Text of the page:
Our electrical energy equals about $55 per amp per month today. Making this change resulted in the removal of about 35 amps from our operation for chilling. Savings equal to $1900 per month at peak chilling season. When purchasing chillers, due diligence is required, but may be hard to find. Request performance data up front and consider lifetime costs, not just capital costs. This is one area where I urge you to involve an engineer or someone who understands refrigeration and your application thoroughly before moving forward.
Heating with 70% less energy cost
When Scotian Halibut was built in 1999, fuel oil was sold for about $0.30 per liter. Forward to 2009-2012 and costs have been hovering around $1.10 per liter. We were literally burning up profit. Our main system consisted of four oil-fired boilers burning through 30,000L+ of oil each year. Given that our hatchery flow of new water in = flow of grey water out, the application of a water source heat pump was very cost effective.
In January 2012, a 30-ton heat pump was constructed on site. The grey water leaving the hatchery flows through the heat exchanger to maintain the efficiency of the heat recovery process and then proceeds to flow through the heat pump evaporators. The heat pump removes heat from the grey water and transfers it into the new water entering the hatchery (again post-heat recovery). The oil-fired boilers are maintained as a back-up system, but since January 2012 they have not been used at all.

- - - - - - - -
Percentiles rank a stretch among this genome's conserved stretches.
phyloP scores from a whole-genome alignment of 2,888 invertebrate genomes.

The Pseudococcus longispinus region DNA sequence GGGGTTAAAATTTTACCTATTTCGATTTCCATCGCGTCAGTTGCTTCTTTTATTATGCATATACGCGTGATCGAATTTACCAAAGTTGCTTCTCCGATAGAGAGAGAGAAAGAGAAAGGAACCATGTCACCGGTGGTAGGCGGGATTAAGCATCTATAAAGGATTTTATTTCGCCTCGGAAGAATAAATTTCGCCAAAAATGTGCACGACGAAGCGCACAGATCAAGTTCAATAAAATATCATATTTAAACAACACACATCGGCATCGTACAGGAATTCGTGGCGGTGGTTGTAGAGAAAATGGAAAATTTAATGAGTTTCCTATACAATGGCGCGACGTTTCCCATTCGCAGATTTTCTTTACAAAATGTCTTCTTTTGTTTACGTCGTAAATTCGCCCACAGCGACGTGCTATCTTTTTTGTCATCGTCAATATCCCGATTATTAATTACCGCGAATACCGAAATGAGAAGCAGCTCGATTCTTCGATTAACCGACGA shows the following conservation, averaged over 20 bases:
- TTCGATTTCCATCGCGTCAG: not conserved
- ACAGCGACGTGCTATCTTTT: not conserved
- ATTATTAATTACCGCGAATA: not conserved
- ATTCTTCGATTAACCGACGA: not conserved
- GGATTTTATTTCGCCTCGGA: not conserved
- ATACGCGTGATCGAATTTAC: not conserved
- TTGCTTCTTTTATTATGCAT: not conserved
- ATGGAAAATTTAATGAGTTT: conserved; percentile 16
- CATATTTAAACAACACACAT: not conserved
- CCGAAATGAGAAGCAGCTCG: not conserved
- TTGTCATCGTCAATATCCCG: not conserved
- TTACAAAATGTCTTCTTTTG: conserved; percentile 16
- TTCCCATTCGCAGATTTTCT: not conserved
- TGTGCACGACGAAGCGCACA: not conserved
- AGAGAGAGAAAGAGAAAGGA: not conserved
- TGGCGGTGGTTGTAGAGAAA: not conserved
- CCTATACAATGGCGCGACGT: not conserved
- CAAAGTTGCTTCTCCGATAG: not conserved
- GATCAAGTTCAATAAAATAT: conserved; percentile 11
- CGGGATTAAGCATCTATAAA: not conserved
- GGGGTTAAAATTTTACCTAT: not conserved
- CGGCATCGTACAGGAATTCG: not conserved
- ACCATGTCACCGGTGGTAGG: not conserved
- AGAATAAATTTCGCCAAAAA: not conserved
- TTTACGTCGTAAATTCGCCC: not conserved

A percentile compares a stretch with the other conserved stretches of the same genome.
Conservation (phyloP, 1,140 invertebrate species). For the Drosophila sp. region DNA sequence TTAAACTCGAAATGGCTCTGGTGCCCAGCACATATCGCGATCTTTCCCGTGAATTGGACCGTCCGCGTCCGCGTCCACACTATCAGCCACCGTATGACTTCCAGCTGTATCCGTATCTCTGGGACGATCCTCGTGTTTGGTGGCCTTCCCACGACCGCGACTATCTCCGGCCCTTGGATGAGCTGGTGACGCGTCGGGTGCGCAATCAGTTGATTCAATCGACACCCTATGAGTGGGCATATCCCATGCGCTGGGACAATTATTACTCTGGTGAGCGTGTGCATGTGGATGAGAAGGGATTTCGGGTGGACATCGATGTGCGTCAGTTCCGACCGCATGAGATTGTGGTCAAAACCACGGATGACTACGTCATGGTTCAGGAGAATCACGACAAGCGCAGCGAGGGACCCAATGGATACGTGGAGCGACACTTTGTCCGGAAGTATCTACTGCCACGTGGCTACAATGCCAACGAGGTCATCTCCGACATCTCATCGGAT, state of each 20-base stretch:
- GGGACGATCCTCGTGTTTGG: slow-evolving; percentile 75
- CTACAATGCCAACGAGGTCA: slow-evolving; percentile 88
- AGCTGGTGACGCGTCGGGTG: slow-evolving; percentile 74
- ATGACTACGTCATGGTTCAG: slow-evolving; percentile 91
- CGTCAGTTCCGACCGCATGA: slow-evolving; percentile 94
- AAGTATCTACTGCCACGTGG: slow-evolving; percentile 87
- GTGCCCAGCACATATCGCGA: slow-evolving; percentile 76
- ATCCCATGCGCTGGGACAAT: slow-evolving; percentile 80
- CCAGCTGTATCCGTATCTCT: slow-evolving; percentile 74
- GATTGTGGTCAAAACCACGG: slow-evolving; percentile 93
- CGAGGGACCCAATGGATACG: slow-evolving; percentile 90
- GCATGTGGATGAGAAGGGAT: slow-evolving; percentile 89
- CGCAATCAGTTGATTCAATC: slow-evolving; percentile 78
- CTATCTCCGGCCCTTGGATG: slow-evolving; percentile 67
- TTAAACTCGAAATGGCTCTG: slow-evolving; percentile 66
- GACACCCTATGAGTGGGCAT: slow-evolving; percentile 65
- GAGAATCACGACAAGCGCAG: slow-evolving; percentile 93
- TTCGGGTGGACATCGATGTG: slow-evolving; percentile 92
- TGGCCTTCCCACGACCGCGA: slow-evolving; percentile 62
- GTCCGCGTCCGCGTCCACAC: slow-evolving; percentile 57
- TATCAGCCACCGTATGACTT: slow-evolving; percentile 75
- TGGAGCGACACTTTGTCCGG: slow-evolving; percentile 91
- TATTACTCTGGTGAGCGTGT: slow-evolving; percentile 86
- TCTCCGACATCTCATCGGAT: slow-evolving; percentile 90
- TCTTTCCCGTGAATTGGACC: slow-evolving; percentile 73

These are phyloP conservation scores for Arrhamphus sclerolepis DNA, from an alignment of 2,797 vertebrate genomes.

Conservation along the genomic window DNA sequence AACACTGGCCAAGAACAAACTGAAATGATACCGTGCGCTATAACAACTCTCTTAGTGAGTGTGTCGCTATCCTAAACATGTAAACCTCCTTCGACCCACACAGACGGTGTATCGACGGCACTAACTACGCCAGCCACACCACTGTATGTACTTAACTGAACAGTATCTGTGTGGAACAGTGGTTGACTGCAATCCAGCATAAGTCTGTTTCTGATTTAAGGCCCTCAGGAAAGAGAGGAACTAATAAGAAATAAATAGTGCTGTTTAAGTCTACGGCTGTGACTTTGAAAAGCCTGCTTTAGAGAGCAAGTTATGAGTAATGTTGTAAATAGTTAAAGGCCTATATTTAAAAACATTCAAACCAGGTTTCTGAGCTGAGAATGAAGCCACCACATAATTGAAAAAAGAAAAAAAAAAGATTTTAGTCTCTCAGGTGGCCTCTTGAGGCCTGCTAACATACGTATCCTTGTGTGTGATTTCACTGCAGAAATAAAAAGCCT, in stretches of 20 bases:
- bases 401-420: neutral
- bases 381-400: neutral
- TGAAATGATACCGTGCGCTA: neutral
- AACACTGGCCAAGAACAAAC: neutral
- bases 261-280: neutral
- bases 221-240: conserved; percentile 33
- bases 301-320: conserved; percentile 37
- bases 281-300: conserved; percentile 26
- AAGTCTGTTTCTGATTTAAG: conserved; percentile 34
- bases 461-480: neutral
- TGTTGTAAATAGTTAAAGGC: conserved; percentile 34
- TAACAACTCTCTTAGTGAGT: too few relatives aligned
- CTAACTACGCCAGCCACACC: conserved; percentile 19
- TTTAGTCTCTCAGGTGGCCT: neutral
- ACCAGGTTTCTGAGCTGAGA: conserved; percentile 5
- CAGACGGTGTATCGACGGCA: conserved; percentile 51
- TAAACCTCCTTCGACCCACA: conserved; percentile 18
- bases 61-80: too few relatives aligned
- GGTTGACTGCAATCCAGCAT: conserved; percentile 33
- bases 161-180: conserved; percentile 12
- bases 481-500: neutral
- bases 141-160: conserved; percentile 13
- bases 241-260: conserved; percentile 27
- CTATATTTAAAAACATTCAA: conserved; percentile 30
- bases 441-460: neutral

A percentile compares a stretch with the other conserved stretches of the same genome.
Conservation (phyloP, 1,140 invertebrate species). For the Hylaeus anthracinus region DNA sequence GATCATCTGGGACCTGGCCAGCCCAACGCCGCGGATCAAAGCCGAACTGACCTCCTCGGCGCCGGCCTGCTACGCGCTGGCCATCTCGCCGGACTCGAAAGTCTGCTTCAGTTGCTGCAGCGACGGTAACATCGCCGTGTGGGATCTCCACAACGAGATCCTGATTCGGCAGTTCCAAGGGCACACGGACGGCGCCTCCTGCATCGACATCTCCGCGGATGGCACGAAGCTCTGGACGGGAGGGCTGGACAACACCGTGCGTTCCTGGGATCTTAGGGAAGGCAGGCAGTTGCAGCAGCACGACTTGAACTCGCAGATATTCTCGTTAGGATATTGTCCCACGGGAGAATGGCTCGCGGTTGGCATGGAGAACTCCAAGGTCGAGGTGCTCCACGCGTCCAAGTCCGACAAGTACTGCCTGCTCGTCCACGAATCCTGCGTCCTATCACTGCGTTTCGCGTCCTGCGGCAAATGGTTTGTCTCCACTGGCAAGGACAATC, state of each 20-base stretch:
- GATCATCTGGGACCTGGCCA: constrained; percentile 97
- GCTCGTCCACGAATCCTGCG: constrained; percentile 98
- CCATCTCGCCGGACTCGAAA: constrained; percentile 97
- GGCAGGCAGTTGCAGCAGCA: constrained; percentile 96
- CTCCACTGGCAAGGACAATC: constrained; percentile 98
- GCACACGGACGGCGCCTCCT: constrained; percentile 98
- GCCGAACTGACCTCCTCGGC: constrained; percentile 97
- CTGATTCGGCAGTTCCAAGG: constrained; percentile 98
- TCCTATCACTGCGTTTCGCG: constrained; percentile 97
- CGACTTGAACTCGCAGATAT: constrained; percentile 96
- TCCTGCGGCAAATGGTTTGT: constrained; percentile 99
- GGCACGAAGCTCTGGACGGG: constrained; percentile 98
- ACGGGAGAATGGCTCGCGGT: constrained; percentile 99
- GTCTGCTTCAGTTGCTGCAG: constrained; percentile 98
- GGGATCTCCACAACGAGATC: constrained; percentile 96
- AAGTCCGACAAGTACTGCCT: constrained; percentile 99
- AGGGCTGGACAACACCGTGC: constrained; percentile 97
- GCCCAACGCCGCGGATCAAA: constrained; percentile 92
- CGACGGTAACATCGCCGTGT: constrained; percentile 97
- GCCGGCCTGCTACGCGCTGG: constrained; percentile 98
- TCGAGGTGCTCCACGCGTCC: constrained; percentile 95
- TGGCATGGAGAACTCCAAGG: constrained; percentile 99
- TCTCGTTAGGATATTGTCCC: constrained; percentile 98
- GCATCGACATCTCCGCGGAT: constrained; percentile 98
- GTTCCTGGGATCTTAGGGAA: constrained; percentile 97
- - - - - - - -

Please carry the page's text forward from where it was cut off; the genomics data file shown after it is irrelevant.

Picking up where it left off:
Our 30-ton heat pump uses approximately 32amps for heating. So we have traded a $33,000 oil bill for a $10,500 electrical energy charge each year. This is a savings of approximately 70% not including some significant beneficial by-products: